[3.2.4] Al-Farabi on Actualization of the Intellect

Al-Fārābī’s (872-950 AD) views on the different phases of the intellect are to be found in The Treatise on the Intellect (Risālah fi’l-‘aql). He borrows the idea from Alexander (however, he wrongly attributes it to Aristotle) that the human intellect’s evolution progresses in three phases: material, actual, and acquired. For the realization of the last – acquired – phase, the help of higher, non-human intellect – the active intellect is needed (see also [3.2.2]). 

These phases are presented in the following OntoUML diagram:

Al-Farabi on actualization of the intellect
ClassDescriptionRelations
HumanIntellectHuman intellect (arabic: aql, greek: νοῦς) “is understood as a faculty of the soul by means of which certainty about necessary, true, and universal premises is attained. Premises of this kind are not arrived at by means of syllogisms, but are present in the subject in a prior way, either by nature or without one being aware of how these premises were acquired. Hence, this faculty is some part of the soul by which humans have access to the first principles of the theoretical sciences.”   
MaterialIntellectMaterial intellect (arabic:‘”aql bi-l-quwah“): “Following Aristotle and the Aristotelian tradition, al-Fārābī describes the intellect as being itself potential or, using Alexander’s terminology, an innate ‘natural disposition’ […]. This kind of intellect is frequently called “potential”, “material”, or “passive”, and is simply the rational faculty with which all human beings are endowed.
In The Treatise on the Intellect al-Fārābī refers to the material intellect (νοῦς ὑλικὸς, a Greek term coined by Alexander) as a soul or part of the soul, or one of the faculties of the soul, or something that is in potency to abstract the forms from their matter and turning these into forms for itself”
is phase of HumanIntellect
ActualIntellectActual intellect (arabic: ‘aql bi’l-fi‘l): “When these forms are abstracted, they become intelligibles or forms for the material intellect. It can be rightly said that for al-Fārābī the material intellect is like the matter where the abstracted forms come to be, where the material intellect itself becomes the abstracted forms, just as the imprinted object leaves its mark on a piece of wax.
Before a form of the objects outside the soul has been abstracted, the material intellect is just in potency to receive those forms or potential intelligibles; but when these latter come to be in the material intellect, the material intellect becomes an actual intellect, and the potential intelligibles are actualized. Now, the existence of actual intelligibles is different from their existence as potential intelligibles or forms in matter. When external to the soul and linked to matter, forms are affected by place, time, position, quantity, and the like. But when forms are actualized in the soul, many of these qualities are removed and their existence thus becomes different from their former existence as forms of bodies outside the soul.”
is phase of HumanIntellect; abstracts FormLinkedToMatter
AcquiredIntellectAcquired intellect (arabic: ‘aql al-mustafāḍ): “the process of abstraction is not required in the case of forms separate from matter, that is, the separate entities that belong to the supralunar realm. These separate forms are grasped by the intellect not as actual intellect but as the acquired intellect, and thus become forms for it. Moreover, the acquired intellect is a perfection of the human intellect because it has no need to perform the activity of abstraction in order to grasp forms existing separately from matter. In other words, it is the acquired intellect that enables the grasping of separate forms through the assistance of the active intellect.” is phase of HumanIntellect; grasps FormSeparate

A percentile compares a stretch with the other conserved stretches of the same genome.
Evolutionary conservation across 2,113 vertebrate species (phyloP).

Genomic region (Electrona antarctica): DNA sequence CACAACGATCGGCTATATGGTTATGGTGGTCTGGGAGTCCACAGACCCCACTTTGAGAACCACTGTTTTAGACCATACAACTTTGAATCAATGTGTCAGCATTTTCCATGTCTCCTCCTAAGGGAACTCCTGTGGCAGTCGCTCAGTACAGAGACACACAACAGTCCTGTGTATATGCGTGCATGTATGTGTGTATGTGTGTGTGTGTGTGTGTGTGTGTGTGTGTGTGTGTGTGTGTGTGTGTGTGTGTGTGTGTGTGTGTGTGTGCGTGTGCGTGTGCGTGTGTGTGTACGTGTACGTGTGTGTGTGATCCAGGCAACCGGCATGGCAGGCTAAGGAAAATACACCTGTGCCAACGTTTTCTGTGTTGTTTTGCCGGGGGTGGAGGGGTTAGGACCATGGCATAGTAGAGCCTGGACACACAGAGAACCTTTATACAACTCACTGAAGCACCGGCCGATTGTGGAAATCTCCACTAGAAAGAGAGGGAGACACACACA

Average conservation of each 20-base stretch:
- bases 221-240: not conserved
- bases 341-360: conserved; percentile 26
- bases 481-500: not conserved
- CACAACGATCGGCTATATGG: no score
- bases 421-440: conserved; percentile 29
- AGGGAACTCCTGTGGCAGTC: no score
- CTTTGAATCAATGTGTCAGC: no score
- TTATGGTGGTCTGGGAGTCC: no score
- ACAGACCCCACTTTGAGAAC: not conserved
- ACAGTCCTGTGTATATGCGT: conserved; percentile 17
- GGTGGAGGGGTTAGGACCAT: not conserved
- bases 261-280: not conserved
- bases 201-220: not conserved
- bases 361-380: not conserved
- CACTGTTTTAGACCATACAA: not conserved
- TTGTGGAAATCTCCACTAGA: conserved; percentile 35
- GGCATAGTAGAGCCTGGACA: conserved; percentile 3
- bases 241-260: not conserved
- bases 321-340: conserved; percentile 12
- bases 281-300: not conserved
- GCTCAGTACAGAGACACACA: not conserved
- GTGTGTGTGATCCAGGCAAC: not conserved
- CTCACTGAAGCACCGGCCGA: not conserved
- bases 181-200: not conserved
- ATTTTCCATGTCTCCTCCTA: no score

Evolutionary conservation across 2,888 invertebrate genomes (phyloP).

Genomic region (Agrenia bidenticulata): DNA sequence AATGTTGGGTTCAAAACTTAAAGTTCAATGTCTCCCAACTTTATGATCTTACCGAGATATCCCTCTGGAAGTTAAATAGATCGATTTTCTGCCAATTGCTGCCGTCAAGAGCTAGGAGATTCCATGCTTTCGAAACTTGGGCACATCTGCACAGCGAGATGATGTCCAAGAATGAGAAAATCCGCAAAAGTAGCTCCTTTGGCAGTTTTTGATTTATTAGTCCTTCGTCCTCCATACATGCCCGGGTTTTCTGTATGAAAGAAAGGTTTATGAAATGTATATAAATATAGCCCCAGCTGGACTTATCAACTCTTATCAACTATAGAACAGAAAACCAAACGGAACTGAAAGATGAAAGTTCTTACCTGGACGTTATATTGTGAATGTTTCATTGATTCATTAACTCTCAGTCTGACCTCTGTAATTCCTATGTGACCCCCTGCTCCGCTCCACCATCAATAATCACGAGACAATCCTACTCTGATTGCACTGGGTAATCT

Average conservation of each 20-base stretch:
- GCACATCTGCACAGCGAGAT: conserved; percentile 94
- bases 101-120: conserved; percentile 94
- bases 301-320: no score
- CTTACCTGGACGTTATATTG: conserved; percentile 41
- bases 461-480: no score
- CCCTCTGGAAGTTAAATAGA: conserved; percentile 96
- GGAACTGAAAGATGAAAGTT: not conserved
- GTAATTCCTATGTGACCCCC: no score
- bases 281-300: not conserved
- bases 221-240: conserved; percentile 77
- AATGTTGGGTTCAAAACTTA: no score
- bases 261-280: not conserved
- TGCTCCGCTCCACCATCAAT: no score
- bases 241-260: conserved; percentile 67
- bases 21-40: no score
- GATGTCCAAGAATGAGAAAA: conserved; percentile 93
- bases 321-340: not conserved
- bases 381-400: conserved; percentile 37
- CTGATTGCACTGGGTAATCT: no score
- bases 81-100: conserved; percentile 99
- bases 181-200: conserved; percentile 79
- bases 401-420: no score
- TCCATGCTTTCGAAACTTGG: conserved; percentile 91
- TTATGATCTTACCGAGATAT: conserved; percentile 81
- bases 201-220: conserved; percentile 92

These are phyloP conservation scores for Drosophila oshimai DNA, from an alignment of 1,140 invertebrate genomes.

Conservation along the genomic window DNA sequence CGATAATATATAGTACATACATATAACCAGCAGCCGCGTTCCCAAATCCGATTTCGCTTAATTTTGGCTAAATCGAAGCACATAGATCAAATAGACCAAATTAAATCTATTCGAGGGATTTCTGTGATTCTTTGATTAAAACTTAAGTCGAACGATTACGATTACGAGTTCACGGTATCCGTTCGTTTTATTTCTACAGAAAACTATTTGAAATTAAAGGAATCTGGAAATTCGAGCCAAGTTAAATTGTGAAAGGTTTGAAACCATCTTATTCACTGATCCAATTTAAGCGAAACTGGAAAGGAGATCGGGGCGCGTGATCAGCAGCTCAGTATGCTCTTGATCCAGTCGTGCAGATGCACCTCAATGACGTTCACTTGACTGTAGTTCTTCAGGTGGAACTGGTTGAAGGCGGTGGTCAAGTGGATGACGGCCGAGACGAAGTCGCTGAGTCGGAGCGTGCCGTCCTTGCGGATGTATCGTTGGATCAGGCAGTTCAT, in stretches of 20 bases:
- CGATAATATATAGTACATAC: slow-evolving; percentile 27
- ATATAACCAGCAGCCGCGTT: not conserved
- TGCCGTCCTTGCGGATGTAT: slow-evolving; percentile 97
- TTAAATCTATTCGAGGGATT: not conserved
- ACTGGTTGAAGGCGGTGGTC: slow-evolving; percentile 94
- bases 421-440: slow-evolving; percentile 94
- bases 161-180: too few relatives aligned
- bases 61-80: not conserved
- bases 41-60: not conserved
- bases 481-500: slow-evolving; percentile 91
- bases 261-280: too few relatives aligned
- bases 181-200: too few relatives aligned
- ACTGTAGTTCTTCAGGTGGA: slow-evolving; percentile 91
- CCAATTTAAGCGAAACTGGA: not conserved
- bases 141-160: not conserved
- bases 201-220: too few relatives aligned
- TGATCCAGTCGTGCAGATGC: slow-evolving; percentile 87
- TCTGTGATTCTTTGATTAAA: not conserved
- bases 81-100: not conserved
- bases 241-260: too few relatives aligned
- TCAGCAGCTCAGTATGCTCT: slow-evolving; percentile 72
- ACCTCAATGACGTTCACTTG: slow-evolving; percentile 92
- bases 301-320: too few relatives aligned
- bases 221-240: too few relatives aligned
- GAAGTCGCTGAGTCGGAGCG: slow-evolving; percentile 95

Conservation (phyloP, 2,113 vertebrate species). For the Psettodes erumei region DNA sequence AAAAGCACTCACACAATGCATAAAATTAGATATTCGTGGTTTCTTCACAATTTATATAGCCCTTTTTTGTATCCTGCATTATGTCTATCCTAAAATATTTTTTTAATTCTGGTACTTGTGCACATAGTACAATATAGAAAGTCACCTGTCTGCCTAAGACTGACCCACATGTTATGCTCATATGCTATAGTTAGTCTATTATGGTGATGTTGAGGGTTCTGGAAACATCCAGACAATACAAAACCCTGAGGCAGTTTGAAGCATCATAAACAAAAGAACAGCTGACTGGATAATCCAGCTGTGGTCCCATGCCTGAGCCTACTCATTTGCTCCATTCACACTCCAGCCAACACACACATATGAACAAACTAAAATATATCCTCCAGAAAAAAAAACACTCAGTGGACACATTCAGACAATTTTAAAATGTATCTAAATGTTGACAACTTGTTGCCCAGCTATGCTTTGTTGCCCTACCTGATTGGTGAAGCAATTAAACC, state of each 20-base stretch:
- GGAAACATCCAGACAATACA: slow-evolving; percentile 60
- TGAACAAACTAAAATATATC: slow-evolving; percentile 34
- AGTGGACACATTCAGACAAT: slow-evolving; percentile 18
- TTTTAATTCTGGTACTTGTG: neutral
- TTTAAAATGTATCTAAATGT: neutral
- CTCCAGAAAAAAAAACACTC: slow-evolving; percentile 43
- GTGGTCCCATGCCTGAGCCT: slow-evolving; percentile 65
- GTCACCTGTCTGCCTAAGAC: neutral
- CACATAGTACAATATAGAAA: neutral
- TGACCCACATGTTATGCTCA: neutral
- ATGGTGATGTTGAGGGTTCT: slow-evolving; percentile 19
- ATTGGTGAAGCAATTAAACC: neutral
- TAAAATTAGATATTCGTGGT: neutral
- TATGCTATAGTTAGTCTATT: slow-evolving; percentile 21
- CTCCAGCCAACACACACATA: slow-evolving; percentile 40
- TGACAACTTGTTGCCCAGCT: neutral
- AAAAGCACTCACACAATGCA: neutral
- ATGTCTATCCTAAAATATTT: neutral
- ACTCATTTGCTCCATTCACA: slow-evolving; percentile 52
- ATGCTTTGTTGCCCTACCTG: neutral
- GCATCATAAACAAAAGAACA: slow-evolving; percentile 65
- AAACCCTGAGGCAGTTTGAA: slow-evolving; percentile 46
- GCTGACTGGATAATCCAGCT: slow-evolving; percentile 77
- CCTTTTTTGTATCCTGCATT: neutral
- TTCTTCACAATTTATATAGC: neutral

FromMatter
FormForm (arabic: ‘aql al-fa ‘‘āl): “In The Political Regime al-Fārābī deals with the relation between matter and form, and explains that form is the actualization of matter in the sense that form is more excellent than matter; however, matter is the substratum of form and without matter there is no form […]. As can be seen, al-Fārābī is a partisan of Aristotelian hylomorphism” (see also [1.3.5])
FormLinkedToMatterForms linked to matter are external to the soul, and “are affected by place, time, position, quantity, and the like. […] forms linked to matter have to be abstracted in order to become actual intelligibles in the actual intellect.”is subkind of Form
FormSeparate
FromMatter
Forms separate from matter can be e.g. the forms of celestial bodies (see [3.2.1]): “the process of abstraction is not required in the case of forms separate from matter, that is, the separate entities that belong to the supralunar realm.”is subkind of Form
ActiveIntellectActive intellect is emanated by the second intellect (see [3.2.1]), and helps the grasping of forms separated from matter by the acquired intellect.contains FormSeparate
FromMatter; helps AcquiredIntellect

Sources

First published: 06/02/2020

2 thoughts on “[3.2.4] Al-Farabi on Actualization of the Intellect

Leave a Reply

Fill in your details below or click an icon to log in:

WordPress.com Logo

You are commenting using your WordPress.com account. Log Out /  Change )

Google photo

You are commenting using your Google account. Log Out /  Change )

Twitter picture

You are commenting using your Twitter account. Log Out /  Change )

Facebook photo

You are commenting using your Facebook account. Log Out /  Change )

Connecting to %s

This site uses Akismet to reduce spam. Learn how your comment data is processed.